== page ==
Skip to main content

You don’t think Jennifer Aniston’s a movie star?

Long Shot
(2019)

(SPOILERS) What the hell am I doing, watching Seth Rogen movies? This is the second one in two months, and I was I sure I’d sworn off the boorish oaf. Presumably, I’m not alone, since Long Shot may have been largely well reviewed, but it also flopped. Could it be that moviegoers just don’t see Rogen as a romantic lead? Even – or especially – in a gender reversed ugly duckling role? At one point, referring to Charlize Theron’s Secretary of State and presidential hopeful’s thing with his stoner schlub (he’s stretching himself there) journalist-cum-speechwriter, June Diane Raphael’s staffer tells him “The public will never accept the two of you together”. It should have been on the poster. As it is, it’s simply Long Shot’s epitaph. Feel something different? Only if being a little sick in my mouth qualifies.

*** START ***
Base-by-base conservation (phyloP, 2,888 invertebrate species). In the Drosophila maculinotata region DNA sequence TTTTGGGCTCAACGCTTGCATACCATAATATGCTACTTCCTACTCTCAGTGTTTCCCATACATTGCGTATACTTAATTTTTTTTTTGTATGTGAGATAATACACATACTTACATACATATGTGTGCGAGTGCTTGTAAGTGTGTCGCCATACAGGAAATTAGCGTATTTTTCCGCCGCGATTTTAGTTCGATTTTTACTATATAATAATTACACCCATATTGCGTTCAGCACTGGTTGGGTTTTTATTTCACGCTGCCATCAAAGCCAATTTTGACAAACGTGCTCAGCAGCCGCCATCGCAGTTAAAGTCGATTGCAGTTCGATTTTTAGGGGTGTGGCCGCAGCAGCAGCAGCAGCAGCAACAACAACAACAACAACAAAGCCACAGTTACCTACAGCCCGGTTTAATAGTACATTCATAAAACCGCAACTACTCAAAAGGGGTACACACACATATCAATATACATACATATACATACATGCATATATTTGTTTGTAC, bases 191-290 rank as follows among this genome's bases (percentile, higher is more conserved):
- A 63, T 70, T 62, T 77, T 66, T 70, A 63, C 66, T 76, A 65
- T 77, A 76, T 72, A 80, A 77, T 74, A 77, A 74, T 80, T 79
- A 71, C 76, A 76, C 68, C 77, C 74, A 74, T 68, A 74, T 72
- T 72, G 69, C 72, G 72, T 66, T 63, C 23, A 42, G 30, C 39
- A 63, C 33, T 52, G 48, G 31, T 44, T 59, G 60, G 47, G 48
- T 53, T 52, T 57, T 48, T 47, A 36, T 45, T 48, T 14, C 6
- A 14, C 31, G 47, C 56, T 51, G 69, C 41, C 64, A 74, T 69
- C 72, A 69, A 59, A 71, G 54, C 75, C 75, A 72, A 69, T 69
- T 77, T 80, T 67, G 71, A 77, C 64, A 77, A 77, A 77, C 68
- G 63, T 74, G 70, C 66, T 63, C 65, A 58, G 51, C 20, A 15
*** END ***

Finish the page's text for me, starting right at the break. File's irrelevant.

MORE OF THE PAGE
Rogen’s Fred Flarsky – his surname was the original title, which is at least less anonymous than what we got – even gets a makeover at one point, which entails making his pubic beard slightly less all-encompassing and reduxing him in a tux. Theron’s Charlotte Field tells him how pretty he looks, which even Theron isn’t a good enough thesp to make convincing. The picture keeps running Roxette’s It Must Have Been Love as an affectionate call back to Pretty Woman, but that fantasy fairy tale looks wholly believable placed alongside Long Shot. Rogen and Theron have easy chemistry as pals, but that doesn’t make them remotely plausible romantically.